Tigers at A's
Series: ALDS Game 3, Tigers lead 2-0
Time: 9:00 p.m. EST
Starters: Anibal Sanchez (9-13, 3.86 ERA) vs. Brett Anderson (4-2, 2.57 ERA)
Despite finishing the year with six more wins than the Tigers — not to mention nearly twice the run differential — the A's were forced to open the Division Series on the road via this year's expediency-minded playoff format. Things couldn't have gone much worse for them as they surrendered leads in both games in Detroit, particularly with the Tigers putting together a walk-off win in Sunday's Game 2 via Don Kelly's sacrifice fly. Now the A's now return to Oakland trailing the series 2-games-to-0, putting them on the brink of elimination. The Tigers, meanwhile, are looking to advance to the American League Championship Series for the second straight year, and third time under manager Jim Leyland.
To extend their season, the A's get to call upon their ace in Anderson, but even there, they have cause for anxiety. The 24-year-old lefty was limited to six starts this year, first by rehabilitation from Tommy John surgery and then by an oblique strain that has sidelined him since Sept. 19, when he left his start against — who else? — the Tigers after 2 1/3 innings, the only time he faced them this season. Anderson has rehabbed his way back into the picture without the benefit of real game activity, and he simply has no margin for error under the circumstances; figure that everybody except scheduled Game 4 starter A.J. Griffin is available, with lefty Travis Blackley, who started 15 games for the team, the likely shadow starter. When healthy, Anderson is particularly reliant on his slider against both lefties and righties, mixing in both a sinker and a four-seam fastball (average velocity 93.0 mph), and offsetting that with the rare curve or even rarer changeup (only against righties) — a combination that has produced an odd reverse platoon split for his career (.300/.336/.400 against lefties, compared to .245/.301/.365 against righties).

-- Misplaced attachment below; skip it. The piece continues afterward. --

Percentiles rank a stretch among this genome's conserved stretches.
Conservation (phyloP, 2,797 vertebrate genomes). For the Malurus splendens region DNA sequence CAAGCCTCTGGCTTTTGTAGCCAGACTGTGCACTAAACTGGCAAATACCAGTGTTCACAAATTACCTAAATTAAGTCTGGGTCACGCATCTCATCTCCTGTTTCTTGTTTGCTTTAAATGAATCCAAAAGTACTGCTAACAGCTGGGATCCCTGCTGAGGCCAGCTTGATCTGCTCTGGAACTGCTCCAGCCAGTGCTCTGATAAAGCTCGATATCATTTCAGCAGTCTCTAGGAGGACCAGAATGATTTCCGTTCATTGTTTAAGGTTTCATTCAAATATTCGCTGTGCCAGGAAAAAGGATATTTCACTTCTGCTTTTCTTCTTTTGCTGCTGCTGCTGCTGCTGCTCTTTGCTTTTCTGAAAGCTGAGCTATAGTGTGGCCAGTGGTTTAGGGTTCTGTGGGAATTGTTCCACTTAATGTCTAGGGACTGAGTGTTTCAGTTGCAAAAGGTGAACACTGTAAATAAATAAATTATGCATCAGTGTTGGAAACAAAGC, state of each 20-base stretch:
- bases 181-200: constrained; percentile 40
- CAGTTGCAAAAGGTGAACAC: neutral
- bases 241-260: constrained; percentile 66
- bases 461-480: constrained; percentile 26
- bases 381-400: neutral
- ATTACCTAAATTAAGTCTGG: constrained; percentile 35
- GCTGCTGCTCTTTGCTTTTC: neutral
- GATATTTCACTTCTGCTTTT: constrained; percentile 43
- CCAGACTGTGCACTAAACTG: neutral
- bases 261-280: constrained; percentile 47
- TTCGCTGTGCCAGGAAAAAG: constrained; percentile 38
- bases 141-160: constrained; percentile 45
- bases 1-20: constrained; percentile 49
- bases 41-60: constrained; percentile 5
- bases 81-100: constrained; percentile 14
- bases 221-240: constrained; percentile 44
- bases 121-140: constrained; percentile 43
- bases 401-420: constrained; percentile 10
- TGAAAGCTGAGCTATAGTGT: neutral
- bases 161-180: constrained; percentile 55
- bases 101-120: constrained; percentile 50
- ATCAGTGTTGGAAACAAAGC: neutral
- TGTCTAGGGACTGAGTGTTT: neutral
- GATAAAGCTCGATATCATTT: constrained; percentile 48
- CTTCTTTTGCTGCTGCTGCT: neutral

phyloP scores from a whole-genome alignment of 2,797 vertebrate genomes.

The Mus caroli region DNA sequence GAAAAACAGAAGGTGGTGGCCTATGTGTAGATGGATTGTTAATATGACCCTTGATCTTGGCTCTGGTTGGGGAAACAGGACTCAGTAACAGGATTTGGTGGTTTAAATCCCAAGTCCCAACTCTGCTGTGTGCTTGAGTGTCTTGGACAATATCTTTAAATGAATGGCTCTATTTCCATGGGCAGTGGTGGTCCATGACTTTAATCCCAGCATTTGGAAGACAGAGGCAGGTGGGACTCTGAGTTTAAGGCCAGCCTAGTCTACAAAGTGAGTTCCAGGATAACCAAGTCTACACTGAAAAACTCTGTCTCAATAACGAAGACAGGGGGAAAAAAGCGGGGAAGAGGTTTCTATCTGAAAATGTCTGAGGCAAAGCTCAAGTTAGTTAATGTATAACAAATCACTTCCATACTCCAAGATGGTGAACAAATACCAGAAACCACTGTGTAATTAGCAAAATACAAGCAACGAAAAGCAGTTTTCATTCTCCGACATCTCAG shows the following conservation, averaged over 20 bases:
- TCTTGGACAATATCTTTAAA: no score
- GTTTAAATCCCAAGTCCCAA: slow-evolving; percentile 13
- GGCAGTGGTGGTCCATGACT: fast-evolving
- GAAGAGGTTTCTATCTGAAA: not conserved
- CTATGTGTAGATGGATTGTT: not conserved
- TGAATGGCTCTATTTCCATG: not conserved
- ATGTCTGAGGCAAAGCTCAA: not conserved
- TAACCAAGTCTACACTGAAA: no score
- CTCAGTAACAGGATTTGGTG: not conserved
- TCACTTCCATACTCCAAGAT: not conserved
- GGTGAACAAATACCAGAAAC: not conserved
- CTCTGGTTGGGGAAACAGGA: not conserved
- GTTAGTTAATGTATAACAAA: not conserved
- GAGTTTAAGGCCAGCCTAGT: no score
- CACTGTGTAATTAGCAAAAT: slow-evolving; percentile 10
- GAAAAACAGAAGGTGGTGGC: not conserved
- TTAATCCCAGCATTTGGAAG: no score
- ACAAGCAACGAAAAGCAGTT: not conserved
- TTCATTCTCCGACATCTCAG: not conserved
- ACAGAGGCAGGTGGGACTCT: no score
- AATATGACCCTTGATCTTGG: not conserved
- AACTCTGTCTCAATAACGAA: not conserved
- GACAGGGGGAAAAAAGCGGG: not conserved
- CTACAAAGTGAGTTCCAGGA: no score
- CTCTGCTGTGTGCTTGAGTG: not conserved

Taking the ball for Detroit is Sanchez, who was acquired from the Marlins on July 23, and after rocky beginnings, settled into a groove down the stretch. Over his last eight starts, he put up a 2.15 ERA with a 44/7 strikeout-to-walk ratio in 54 1/3 innings, but that took place mainly against sub-.500 competition. In his one start against the A's on Sept. 20, he was roughed up for six runs in 5 2/3 innings, though two of them scored as inherited runners. Sanchez works primarily with a four-seamer that averages 92.6 mph, a slider and a swing-and-miss changeup, mixing in a curve and sinker against lefties as well. He's got very good control, walking just 2.2 per nine while striking out 7.7, and like Anderson, he's got a reverse platoon split, with a .243/.299/.347 line against lefties, and a .291/.324/.473 line against righties. It will be interesting to see the extent to which A's manager Bob Melvin reacts to that; he used platoons at first base and designated hitter during the season, and has started lefties Brandon Moss and Seth Smith at those two positions in both games, leaving righties Chris Carter and Jonny Gomes on the bench.
Sanchez faces an offense that hasn't shown a whole lot in this series, managing just five runs in the first two games on .203./.301/.313 hitting. Yoenis Cespedes and Cliff Pennington have combined for six of the team's 13 hits between them; take them away, and the rest of the team is just 7-for-51 (.137). In an extension of a late-season slump that saw him hit .164/.214/.295 from Sept. 1 onward, Josh Reddick struck out in his first six plate appearances before homering off Joaquin Benoit in the eighth inning on Sunday, while Moss is 1-for-7 with four strikeouts. The A's have exacerbated their problems at the plate with further trouble afield, as the two errors they've made — Jarrod Parker's throwing error in Game 1and Coco Crisp's dropped bloop in Game 2 — have allowed three critical runs to score.
The Tigers have gotten more going offensively, hitting .277/.324/.385 and scoring eight runs despite some inefficiency atop the lineup. Their 1-2-3 hitters, Austin Jackson, Quintin Berry (Game 1) or Omar Infante (Game 2), and Miguel Cabrera, have combined to go 9-for-25 with four doubles, but Cabrera has yet to drive in a run with his three hits (though his bloop to Crisp did score two runs on the error), and Prince Fielder is just 1-for-8 with an intentional walk. If the players in front of the two big boppers continue to get on base, this series may not last much longer. A quick note on bullpens: Sunday's loss came at the hands of closer Grant Balfour, who pitched the ninth inning of a tied road game, a situation that many managers avoid simply because it's not a save situation, much to their detriment. Not only was the run Balfour allowed the first he had yielded since Sept.11, but the singles he surrendered to Infante and Cabrera ended a string of 27 consecutive batters retired dating back to Sept. 22 against the Yankees. Meanwhile, the homer that Benoit allowed to Reddick underscored the fact that the Tigers righty allowed more longballs than any AL reliever, 14 in 71 innings.